During the Osmanic period, Kurdish was allowed and was used in writing and in teaching, and in relation to these activities religious schools played a significant role. But after the first world war, all Kurdish schools were closed. Turkey was supposed to be “one nation [with] one language and one flag.” Kurdish classics, written with the Arabic alphabet, were banned. One could not write, or even read Kurdish. No new literary works were produced during this period. Naturally, the Kurdish language stagnated as a consequence of these circumstances.

The Kurdish novel and the written story are rather young. The Kurdish suffering has only recently started to be written down. Who knows what this literature will look like? Towards the end of the 19th century there were great advancements in the written literature, and during the 1920s the Kurdish art of story telling flourished. This developmen was directly related to the struggle for freedom.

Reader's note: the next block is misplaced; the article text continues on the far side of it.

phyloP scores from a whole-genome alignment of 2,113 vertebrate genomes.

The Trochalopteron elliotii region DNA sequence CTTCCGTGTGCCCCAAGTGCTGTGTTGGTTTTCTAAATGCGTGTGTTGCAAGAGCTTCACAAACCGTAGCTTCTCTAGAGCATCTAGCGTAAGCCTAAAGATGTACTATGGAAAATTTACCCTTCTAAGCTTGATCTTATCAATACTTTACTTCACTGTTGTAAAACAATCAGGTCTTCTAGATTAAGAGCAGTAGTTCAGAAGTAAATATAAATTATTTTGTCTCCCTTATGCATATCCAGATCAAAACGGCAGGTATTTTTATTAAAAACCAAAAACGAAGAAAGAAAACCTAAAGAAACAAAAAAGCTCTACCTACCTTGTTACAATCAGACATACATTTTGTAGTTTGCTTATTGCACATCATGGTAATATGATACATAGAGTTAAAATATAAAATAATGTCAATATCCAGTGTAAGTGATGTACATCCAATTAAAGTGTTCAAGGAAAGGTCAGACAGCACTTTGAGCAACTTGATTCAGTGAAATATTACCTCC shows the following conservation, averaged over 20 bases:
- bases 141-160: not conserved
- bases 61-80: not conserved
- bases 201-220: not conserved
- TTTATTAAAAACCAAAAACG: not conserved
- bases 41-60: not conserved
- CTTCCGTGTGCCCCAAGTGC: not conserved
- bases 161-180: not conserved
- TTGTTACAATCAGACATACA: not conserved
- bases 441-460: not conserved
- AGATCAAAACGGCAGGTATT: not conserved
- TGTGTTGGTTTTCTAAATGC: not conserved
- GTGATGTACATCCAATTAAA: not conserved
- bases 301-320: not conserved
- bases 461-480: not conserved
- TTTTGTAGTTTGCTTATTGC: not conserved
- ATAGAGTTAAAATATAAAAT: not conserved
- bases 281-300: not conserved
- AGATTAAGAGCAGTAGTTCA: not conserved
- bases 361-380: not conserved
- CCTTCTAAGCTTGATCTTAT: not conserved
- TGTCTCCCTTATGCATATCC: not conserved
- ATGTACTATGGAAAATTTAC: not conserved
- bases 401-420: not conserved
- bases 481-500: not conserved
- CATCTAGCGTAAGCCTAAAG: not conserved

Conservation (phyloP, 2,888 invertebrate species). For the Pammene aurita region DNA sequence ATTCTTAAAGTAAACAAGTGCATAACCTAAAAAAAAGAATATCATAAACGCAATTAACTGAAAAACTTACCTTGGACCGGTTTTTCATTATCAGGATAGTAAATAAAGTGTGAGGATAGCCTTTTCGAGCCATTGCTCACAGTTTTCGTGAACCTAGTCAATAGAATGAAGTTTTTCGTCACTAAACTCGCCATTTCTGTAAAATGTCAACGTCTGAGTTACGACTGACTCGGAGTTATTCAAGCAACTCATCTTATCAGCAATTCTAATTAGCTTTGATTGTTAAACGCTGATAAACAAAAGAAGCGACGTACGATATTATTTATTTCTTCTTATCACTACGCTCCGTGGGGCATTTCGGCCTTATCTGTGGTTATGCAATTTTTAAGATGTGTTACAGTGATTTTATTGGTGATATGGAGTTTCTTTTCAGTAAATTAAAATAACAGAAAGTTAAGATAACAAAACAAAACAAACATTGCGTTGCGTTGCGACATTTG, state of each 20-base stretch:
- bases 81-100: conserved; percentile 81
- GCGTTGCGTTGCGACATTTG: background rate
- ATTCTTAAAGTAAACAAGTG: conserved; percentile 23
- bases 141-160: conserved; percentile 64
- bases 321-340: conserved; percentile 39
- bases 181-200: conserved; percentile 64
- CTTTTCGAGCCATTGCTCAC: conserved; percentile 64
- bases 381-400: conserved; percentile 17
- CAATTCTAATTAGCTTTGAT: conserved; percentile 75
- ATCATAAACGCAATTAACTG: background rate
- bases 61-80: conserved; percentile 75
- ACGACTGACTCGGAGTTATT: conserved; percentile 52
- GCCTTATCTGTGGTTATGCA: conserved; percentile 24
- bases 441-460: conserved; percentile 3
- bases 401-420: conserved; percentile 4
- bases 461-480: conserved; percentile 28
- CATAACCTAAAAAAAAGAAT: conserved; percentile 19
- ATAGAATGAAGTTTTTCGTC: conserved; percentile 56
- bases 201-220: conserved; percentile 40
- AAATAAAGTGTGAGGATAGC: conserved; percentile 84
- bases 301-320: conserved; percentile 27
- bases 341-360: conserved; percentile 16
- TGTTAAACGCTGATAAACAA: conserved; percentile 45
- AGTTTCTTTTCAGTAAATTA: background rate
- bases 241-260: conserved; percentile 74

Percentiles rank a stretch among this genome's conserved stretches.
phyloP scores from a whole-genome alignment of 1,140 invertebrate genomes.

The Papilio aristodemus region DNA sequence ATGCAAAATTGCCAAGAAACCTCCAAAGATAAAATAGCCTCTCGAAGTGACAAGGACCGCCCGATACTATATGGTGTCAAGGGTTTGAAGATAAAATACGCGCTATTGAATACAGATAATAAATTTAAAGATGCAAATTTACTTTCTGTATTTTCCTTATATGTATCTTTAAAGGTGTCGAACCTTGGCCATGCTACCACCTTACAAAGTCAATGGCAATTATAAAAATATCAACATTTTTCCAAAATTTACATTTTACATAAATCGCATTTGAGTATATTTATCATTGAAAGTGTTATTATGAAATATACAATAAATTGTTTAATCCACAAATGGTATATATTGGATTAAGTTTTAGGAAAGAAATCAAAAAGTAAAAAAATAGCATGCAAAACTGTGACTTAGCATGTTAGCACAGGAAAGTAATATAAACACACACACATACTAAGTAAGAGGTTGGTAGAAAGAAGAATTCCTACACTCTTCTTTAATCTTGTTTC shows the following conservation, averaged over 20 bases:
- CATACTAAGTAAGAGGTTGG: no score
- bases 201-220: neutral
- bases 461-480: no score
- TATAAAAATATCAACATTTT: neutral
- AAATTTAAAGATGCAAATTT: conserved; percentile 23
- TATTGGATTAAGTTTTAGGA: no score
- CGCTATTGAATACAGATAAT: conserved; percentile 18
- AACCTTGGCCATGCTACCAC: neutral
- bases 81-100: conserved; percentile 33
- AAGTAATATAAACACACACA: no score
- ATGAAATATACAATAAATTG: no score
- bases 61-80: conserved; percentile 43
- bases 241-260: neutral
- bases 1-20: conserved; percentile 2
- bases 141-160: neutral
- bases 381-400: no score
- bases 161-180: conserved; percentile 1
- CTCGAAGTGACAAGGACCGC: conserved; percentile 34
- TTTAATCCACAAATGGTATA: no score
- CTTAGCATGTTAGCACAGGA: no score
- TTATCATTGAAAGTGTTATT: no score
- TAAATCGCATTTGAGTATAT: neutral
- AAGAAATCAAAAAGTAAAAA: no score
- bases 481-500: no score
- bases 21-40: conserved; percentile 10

The Torah, the Bible and the Kouran—all three are holy books and examples of early literature. Among their many stories, we find our deram, our fears, our love and our hope. For sure, we have been fostered by the Homeric epic and the history of Herodotos? Are not our own novels branches on Don Quijotes tree? And when we read Balzac, Stendhal, Flaubert and Proust, did we not share the worlds of the characters, their love, their poverty and anger? Were we not ourselves agents in the French society of that time? Do we not still live with the mighty heroes of Dostojevskij?